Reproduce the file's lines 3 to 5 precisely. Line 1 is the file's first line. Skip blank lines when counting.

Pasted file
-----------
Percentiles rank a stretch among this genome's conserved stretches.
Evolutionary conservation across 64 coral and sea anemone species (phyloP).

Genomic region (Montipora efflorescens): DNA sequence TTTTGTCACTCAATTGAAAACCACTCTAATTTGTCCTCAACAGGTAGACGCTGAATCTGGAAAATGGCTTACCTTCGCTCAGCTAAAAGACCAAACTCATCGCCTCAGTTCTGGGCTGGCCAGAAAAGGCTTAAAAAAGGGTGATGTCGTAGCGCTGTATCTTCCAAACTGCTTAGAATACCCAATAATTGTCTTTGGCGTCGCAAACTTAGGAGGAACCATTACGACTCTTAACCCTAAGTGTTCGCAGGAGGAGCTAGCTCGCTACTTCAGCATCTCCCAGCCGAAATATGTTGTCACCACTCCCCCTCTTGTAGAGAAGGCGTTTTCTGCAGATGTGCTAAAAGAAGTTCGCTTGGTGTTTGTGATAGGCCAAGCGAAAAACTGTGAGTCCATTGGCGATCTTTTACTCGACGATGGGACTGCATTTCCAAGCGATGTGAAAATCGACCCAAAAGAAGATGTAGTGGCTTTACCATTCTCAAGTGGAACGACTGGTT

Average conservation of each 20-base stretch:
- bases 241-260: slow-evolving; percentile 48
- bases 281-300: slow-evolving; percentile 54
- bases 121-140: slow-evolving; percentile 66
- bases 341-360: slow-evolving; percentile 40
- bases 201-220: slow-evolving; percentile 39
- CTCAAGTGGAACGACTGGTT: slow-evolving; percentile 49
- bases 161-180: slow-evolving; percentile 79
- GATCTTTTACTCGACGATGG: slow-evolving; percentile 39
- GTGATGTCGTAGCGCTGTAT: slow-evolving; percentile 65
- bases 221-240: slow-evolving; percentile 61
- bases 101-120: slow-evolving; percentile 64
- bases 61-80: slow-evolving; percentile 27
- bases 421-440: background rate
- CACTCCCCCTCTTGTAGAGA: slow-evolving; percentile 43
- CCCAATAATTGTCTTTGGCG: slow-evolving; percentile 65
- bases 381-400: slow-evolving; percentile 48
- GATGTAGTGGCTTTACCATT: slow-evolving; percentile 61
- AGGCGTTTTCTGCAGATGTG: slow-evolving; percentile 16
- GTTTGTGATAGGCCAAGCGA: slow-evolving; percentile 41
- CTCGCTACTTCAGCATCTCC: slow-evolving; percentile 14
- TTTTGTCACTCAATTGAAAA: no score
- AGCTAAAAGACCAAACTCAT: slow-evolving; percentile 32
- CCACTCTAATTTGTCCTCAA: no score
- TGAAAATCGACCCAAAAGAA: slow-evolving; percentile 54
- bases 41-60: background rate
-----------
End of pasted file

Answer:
Genomic region (Montipora efflorescens): DNA sequence TTTTGTCACTCAATTGAAAACCACTCTAATTTGTCCTCAACAGGTAGACGCTGAATCTGGAAAATGGCTTACCTTCGCTCAGCTAAAAGACCAAACTCATCGCCTCAGTTCTGGGCTGGCCAGAAAAGGCTTAAAAAAGGGTGATGTCGTAGCGCTGTATCTTCCAAACTGCTTAGAATACCCAATAATTGTCTTTGGCGTCGCAAACTTAGGAGGAACCATTACGACTCTTAACCCTAAGTGTTCGCAGGAGGAGCTAGCTCGCTACTTCAGCATCTCCCAGCCGAAATATGTTGTCACCACTCCCCCTCTTGTAGAGAAGGCGTTTTCTGCAGATGTGCTAAAAGAAGTTCGCTTGGTGTTTGTGATAGGCCAAGCGAAAAACTGTGAGTCCATTGGCGATCTTTTACTCGACGATGGGACTGCATTTCCAAGCGATGTGAAAATCGACCCAAAAGAAGATGTAGTGGCTTTACCATTCTCAAGTGGAACGACTGGTT

Average conservation of each 20-base stretch:
- bases 241-260: slow-evolving; percentile 48